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Measuring Potential Diffusion of Benefits and Crime Displacement Near Public Surveillance Systems

NCJ Number
Date Published
October 2011
4 pages
This article describes The Urban Institute’s evaluation of the use of public surveillance cameras in three cities: Baltimore, Maryland; Chicago, Illinois; and Washington, DC.
Results indicate that while cameras had an impact on crime in their intended spheres of influence, no evidence of displacement to nearby areas was detected. In addition, more rigorous analyses also yielded no evidence of a diffusion of benefits to areas beyond the camera viewsheds, contrary to the spatial results. This study specifically focused on how geographic information systems (GIS) and spatial analyses were used to measure potential diffusion and displacement effects in the areas adjacent to the camera locations. Overall, the spatial techniques described in this article provide a picture of the movement of crime in the vicinity of surveillance cameras. Density maps along with mean center techniques depict how the concentrations change and shift in and around the camera areas, and whether hot spots were truly dissolved or if they merely moved to a new location several blocks away. The most scientifically rigorous of methods were and offer persuasive evidence that the crime reduction impact of cameras was not countered by a displacement of crime to other areas. However, the degree to which cameras result in a diffusion of benefits remains an open question, with conflicting findings and the more rigorous test yielding no definitive signs of benefits beyond the camera viewsheds. 2 figures and 2 notes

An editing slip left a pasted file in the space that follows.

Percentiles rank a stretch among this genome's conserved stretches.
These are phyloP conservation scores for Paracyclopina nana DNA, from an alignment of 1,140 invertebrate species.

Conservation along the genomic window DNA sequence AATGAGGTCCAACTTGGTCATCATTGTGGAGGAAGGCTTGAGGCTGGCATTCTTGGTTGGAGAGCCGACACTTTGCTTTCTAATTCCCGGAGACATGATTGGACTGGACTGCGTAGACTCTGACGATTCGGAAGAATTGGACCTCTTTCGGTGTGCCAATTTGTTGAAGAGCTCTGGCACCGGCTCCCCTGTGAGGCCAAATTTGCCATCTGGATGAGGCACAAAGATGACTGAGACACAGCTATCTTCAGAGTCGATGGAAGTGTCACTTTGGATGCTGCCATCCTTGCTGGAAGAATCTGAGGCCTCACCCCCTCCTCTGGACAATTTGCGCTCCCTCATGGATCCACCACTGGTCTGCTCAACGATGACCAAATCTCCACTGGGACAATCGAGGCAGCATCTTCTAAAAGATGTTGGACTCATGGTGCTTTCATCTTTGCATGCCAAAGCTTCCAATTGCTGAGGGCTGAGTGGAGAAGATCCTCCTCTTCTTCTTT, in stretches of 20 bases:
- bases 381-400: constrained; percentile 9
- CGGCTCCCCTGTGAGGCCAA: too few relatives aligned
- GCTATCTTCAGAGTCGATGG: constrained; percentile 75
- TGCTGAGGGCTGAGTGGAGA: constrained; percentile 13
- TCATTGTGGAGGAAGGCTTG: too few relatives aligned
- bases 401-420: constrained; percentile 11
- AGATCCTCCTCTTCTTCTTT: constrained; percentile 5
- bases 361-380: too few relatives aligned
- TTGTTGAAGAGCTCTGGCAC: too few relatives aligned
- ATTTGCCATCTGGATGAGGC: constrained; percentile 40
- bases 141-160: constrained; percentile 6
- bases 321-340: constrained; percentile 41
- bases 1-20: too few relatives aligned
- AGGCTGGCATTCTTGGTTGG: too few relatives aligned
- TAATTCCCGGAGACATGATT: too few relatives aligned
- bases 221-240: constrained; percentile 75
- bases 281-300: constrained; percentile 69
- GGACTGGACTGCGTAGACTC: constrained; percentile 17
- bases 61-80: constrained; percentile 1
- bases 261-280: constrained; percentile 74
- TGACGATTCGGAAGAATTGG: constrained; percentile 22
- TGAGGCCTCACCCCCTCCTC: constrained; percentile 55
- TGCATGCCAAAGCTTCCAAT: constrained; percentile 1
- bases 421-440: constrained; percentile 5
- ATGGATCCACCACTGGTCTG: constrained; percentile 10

Date Published: October 1, 2011